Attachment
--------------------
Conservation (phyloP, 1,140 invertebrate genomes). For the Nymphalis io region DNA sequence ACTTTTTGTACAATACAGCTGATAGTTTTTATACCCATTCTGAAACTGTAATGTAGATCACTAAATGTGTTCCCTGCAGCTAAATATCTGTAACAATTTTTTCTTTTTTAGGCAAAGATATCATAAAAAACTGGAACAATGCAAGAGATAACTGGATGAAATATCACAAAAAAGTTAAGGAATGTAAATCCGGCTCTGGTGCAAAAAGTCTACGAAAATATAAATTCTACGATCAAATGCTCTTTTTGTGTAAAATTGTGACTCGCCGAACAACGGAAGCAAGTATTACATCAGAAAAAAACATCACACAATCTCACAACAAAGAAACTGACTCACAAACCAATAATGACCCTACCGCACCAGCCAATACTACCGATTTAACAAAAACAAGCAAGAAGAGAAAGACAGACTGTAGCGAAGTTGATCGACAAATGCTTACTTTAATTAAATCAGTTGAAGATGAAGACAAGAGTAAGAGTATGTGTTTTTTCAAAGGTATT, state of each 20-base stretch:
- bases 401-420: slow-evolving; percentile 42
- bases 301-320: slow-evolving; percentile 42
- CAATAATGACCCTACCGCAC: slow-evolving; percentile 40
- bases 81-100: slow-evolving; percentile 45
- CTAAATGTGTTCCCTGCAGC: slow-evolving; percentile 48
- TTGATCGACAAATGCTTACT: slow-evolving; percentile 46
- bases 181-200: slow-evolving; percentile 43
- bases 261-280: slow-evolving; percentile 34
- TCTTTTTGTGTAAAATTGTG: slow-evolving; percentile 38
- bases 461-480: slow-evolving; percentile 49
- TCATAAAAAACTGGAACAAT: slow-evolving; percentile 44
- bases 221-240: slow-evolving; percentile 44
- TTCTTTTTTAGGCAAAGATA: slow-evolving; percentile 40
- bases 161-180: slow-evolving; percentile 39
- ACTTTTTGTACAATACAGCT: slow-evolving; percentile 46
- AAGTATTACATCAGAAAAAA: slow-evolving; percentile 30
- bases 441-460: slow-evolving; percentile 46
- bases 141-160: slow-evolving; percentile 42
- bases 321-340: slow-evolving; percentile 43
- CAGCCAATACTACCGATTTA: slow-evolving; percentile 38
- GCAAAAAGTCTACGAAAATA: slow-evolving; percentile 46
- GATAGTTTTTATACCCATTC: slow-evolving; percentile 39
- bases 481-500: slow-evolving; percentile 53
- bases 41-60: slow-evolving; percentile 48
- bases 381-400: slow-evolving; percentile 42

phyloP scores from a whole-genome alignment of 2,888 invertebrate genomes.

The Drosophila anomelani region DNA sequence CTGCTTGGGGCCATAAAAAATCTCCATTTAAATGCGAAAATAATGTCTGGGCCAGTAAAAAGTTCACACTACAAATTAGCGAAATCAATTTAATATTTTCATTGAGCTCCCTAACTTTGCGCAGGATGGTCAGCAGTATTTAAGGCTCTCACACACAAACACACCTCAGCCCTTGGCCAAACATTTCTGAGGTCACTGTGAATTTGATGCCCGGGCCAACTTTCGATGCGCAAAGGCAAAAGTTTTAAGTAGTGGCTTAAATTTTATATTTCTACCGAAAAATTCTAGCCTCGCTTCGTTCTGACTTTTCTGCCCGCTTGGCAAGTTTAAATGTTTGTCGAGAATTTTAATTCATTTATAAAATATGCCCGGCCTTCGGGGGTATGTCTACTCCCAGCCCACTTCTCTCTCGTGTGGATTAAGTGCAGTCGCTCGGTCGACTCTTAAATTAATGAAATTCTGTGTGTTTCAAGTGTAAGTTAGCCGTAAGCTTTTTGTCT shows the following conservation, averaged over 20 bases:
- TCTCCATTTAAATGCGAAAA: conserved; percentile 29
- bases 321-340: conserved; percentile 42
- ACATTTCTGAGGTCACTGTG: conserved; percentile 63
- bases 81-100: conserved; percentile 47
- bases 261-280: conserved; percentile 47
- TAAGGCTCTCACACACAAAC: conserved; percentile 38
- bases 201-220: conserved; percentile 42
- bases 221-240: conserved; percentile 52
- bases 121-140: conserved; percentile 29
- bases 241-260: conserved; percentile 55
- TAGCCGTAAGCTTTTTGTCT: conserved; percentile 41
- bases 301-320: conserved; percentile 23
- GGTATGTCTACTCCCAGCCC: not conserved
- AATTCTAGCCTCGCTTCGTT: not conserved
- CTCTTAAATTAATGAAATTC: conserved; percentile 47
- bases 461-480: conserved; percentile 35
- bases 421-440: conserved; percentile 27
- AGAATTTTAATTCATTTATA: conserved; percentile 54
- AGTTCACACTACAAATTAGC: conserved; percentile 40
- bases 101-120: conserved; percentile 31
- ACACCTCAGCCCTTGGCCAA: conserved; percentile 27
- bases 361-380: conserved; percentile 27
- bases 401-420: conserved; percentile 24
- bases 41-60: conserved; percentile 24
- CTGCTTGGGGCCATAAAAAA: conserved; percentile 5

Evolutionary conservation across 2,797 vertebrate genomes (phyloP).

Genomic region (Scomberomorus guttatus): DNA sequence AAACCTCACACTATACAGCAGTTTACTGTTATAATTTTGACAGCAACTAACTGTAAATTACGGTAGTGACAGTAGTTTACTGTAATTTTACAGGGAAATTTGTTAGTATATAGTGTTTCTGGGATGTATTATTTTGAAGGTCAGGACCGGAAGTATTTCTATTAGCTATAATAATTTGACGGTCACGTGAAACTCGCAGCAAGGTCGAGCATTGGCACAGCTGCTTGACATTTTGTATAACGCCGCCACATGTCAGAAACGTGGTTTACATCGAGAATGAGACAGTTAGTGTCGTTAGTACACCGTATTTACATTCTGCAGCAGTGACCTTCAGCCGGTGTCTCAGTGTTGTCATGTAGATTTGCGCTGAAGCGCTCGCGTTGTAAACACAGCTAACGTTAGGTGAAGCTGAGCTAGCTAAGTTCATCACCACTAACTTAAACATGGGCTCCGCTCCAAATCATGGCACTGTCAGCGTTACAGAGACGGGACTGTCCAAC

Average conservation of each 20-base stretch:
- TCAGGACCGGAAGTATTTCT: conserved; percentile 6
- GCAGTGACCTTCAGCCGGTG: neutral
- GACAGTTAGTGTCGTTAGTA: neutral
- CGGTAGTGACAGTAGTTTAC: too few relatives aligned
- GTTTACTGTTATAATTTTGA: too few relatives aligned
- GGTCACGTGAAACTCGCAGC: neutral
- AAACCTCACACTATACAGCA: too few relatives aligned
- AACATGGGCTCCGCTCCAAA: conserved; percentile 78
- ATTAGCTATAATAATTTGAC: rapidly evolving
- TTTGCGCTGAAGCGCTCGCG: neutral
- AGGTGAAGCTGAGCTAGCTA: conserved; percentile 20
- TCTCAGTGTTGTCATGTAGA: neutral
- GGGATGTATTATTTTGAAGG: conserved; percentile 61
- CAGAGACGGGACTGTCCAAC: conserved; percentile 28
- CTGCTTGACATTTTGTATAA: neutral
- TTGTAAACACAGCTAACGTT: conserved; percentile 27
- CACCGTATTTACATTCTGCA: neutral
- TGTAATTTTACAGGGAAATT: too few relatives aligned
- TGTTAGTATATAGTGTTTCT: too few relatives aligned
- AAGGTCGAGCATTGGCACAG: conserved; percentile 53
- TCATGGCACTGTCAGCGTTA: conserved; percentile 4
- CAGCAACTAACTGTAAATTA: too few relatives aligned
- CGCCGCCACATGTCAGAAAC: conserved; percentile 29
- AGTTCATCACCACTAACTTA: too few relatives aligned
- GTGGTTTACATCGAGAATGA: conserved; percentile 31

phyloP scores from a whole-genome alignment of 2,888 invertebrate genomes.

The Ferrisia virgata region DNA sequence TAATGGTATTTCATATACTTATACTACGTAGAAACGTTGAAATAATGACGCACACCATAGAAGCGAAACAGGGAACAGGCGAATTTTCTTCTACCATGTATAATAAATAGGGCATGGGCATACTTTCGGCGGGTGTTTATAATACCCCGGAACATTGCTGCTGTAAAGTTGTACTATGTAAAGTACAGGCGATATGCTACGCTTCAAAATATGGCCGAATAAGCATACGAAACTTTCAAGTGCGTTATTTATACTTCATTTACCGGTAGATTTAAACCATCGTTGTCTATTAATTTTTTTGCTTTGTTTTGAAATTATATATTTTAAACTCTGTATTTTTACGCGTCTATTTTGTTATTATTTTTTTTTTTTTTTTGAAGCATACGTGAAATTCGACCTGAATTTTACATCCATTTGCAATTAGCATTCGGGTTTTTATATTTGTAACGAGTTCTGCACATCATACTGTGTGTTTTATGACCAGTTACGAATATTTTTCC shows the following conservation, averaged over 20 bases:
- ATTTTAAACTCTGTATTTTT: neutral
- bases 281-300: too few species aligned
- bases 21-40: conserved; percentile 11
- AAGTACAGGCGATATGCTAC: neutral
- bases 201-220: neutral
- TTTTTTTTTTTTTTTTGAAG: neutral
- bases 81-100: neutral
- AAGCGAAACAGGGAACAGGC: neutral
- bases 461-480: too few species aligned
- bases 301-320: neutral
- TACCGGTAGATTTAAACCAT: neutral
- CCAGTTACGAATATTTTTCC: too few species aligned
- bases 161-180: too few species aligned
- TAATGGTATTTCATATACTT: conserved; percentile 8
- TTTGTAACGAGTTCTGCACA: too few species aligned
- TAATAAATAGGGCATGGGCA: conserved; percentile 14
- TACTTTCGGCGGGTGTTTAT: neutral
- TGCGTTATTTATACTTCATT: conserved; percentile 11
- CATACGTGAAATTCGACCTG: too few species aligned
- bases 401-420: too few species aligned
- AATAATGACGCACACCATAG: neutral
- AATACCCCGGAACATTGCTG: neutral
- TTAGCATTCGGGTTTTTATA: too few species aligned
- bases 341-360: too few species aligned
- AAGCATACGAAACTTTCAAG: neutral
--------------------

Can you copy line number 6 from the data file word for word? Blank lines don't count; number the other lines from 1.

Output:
- CTAAATGTGTTCCCTGCAGC: slow-evolving; percentile 48